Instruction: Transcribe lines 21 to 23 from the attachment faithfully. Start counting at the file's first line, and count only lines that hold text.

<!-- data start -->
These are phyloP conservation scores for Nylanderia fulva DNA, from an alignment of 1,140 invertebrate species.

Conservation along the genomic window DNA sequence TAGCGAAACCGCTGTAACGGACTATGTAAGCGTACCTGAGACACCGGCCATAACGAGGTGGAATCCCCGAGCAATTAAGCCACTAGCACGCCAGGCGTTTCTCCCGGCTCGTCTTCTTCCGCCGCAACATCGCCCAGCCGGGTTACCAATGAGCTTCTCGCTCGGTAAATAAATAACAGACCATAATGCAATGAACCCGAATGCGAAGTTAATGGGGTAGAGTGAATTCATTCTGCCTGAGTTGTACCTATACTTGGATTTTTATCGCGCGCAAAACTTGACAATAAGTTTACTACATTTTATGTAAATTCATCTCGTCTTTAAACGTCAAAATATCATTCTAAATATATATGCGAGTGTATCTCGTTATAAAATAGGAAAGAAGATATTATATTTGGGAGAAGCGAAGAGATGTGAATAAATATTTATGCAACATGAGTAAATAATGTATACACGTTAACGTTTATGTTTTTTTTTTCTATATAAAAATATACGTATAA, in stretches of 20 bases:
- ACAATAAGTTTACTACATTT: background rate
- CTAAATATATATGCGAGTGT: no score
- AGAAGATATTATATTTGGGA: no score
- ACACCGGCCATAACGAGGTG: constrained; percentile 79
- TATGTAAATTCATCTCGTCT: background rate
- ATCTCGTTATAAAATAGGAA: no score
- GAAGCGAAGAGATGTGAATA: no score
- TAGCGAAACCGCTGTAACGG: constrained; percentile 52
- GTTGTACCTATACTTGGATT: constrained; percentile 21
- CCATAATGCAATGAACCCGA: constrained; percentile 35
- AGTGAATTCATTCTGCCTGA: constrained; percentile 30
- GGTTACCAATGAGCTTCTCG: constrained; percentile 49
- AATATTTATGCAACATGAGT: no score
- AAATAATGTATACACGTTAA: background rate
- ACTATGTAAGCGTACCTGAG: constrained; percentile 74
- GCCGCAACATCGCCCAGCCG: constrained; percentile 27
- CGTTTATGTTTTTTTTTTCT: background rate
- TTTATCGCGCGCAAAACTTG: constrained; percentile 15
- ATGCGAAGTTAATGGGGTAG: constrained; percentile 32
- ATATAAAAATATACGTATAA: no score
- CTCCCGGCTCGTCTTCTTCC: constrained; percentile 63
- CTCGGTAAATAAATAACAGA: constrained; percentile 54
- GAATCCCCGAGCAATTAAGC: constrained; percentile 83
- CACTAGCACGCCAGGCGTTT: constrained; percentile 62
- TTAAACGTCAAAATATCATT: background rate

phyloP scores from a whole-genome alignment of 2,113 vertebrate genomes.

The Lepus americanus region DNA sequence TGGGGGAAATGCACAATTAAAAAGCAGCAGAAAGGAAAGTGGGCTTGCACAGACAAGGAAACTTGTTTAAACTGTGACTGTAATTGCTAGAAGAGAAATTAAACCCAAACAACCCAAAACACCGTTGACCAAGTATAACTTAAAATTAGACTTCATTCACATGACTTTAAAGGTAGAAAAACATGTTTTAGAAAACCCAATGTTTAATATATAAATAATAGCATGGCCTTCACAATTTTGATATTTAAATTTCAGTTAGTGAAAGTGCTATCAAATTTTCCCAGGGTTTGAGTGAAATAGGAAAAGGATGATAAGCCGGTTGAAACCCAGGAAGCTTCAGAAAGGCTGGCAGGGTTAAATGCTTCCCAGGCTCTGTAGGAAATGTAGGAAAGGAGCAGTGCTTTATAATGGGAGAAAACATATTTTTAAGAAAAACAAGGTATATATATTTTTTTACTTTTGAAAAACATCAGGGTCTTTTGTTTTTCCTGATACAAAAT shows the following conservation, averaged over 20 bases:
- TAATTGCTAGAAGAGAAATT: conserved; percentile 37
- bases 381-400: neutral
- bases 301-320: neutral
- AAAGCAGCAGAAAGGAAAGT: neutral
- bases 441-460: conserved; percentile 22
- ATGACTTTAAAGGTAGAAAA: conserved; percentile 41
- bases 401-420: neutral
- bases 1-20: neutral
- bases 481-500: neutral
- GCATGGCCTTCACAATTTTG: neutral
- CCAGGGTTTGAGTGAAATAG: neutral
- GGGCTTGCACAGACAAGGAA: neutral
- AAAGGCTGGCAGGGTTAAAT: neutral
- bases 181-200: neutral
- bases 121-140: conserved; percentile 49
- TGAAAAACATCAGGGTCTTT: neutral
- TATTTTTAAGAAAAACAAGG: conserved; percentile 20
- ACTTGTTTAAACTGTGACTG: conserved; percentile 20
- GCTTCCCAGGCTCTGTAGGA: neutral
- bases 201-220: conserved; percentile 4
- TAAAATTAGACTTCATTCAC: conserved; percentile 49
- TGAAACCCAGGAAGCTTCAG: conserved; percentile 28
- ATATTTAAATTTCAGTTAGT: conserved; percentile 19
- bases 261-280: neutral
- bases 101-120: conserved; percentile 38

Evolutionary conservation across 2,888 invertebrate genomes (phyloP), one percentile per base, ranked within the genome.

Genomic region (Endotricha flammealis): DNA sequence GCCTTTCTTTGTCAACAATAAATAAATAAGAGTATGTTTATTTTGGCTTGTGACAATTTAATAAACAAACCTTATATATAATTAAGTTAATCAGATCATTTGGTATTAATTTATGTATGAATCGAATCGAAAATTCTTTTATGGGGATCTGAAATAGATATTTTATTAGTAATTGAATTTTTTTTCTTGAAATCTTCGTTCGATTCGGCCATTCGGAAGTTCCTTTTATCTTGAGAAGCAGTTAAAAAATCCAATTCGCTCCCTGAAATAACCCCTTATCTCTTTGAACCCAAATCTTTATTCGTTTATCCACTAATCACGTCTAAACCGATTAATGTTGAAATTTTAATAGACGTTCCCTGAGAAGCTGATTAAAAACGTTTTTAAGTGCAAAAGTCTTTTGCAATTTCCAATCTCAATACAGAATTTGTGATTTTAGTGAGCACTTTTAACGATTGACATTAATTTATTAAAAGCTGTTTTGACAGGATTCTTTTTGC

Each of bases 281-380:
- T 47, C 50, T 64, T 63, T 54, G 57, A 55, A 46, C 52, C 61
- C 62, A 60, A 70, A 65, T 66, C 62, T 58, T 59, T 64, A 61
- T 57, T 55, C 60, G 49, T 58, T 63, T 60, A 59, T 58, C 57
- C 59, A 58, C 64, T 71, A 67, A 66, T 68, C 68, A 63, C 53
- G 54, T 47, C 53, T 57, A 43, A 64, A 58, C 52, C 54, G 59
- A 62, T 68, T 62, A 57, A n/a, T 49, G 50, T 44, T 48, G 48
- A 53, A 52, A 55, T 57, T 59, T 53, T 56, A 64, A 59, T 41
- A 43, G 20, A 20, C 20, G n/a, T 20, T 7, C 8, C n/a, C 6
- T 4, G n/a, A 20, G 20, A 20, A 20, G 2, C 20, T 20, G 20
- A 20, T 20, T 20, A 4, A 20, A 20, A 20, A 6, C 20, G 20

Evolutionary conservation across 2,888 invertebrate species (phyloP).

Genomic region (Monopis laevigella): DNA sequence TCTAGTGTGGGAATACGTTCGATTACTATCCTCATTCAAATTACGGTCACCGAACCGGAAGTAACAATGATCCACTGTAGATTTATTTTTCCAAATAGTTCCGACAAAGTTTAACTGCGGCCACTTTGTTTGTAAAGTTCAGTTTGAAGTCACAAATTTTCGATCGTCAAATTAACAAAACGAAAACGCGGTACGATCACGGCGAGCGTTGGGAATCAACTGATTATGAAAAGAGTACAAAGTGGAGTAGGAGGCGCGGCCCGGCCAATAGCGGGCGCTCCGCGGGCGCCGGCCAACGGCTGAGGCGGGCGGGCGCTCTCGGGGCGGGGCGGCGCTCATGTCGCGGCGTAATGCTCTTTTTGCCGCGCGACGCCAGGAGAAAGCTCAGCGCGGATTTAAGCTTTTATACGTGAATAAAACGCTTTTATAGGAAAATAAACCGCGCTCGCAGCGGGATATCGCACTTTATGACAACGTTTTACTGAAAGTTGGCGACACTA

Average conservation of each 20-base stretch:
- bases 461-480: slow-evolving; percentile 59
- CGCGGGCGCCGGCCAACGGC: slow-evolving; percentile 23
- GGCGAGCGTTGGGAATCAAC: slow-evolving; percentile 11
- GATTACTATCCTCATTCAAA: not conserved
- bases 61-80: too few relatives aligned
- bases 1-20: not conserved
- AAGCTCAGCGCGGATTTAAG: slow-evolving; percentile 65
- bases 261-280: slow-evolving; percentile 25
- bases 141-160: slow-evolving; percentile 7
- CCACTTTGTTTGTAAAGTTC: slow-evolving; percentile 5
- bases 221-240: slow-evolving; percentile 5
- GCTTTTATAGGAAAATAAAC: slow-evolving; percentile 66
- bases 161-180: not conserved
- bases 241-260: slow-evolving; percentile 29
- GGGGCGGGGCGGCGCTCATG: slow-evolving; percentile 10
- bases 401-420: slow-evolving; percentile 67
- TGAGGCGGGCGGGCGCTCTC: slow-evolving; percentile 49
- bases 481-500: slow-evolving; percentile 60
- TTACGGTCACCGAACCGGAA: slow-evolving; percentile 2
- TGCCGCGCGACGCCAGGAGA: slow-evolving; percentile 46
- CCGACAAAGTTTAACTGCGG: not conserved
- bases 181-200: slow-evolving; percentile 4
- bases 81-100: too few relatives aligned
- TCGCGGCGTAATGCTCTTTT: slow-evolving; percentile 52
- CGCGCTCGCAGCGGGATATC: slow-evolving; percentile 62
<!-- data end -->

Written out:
- ATGCGAAGTTAATGGGGTAG: constrained; percentile 32
- ATATAAAAATATACGTATAA: no score
- CTCCCGGCTCGTCTTCTTCC: constrained; percentile 63